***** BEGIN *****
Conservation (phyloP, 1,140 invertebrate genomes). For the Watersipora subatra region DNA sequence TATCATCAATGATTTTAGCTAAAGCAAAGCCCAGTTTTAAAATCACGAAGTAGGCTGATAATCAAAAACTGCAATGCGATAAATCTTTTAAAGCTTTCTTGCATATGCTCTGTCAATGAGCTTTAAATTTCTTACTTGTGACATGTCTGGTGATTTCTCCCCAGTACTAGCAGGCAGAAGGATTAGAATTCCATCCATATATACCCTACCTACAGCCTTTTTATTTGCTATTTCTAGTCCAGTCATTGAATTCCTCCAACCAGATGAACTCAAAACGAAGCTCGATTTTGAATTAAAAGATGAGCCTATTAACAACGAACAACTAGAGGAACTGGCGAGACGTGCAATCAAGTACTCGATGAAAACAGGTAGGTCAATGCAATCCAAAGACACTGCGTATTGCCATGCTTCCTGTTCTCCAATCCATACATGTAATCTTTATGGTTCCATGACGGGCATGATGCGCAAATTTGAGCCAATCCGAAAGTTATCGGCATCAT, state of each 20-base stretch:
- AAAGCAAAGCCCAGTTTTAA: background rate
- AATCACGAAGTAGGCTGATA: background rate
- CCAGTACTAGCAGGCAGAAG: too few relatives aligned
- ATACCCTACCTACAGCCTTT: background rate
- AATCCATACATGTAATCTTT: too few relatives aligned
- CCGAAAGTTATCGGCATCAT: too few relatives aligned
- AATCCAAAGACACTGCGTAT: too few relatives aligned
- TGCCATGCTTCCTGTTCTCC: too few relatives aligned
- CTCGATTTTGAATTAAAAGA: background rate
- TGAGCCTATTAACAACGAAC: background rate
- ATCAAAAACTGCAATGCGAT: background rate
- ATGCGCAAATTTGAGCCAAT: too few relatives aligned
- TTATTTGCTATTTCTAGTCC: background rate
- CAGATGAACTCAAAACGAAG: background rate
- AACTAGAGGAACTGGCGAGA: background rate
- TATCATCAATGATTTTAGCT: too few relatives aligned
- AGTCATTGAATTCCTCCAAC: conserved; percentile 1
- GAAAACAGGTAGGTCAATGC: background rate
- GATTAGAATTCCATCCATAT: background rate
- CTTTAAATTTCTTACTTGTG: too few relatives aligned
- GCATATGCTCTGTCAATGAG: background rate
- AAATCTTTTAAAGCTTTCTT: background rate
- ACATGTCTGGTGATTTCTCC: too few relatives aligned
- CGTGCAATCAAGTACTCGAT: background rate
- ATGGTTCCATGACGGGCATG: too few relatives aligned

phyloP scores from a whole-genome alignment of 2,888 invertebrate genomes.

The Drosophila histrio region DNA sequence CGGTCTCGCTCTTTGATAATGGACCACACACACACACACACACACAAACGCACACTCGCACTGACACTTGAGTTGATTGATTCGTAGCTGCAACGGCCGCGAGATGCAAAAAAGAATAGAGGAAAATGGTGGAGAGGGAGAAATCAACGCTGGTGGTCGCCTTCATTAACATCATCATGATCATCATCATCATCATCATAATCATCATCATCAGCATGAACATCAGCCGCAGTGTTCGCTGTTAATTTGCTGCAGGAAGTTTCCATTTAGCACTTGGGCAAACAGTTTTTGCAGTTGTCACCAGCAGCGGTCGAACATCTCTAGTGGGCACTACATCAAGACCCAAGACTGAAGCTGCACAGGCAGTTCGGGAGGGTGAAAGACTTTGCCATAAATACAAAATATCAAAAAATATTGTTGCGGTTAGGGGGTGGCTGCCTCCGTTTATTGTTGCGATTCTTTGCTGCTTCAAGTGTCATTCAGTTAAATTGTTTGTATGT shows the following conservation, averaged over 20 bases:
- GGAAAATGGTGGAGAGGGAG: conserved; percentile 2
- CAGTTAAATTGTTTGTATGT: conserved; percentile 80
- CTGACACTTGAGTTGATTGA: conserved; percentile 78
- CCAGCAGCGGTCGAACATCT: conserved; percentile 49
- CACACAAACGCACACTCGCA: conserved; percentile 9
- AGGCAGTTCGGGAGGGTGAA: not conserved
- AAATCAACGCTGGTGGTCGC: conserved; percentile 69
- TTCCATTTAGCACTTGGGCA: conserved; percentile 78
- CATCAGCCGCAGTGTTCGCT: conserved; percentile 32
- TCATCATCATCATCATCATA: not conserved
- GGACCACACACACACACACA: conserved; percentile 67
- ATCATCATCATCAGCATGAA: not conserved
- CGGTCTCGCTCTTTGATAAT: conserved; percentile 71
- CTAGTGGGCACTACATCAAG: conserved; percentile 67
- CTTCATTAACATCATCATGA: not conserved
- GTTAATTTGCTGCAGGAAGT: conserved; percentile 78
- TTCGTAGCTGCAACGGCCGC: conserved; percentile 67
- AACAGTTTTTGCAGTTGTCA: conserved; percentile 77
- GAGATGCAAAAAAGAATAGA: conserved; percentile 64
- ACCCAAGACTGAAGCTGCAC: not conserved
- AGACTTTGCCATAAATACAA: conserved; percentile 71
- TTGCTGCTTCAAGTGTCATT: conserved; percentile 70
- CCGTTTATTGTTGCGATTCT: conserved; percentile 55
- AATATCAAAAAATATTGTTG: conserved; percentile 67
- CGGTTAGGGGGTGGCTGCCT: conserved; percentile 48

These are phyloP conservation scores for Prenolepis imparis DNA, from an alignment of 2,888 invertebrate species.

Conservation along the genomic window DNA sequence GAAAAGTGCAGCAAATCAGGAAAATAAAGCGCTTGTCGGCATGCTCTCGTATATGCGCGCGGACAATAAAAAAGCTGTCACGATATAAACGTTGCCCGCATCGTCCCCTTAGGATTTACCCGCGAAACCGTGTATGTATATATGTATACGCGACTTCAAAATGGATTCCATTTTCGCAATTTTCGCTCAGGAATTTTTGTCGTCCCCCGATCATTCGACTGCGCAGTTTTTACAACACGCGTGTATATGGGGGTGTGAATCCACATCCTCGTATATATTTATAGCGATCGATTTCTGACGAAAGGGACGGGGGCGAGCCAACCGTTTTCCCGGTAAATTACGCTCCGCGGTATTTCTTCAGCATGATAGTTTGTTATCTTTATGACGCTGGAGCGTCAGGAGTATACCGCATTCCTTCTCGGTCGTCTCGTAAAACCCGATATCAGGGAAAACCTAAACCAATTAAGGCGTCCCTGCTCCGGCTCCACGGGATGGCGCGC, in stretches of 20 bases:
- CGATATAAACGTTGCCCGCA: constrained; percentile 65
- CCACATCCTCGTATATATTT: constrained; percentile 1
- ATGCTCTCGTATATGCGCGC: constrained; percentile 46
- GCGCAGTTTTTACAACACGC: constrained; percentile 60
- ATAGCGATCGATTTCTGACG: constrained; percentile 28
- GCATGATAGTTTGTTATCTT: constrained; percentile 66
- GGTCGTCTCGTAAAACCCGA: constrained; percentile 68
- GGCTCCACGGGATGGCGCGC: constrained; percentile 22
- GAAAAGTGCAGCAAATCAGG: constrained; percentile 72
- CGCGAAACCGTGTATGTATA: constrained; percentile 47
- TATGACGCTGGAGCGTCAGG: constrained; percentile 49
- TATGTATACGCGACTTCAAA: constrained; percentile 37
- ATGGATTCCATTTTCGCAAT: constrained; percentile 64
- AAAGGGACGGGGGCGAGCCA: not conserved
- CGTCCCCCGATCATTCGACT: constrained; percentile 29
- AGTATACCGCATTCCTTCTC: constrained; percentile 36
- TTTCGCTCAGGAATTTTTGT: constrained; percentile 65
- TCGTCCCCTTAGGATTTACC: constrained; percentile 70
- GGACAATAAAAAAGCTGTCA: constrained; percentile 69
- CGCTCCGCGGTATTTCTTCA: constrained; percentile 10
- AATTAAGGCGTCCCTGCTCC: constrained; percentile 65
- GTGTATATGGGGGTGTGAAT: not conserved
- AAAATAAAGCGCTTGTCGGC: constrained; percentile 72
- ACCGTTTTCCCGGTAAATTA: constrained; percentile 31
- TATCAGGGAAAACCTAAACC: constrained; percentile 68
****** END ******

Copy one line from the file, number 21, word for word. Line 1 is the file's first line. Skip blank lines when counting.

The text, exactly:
- CTTTAAATTTCTTACTTGTG: too few relatives aligned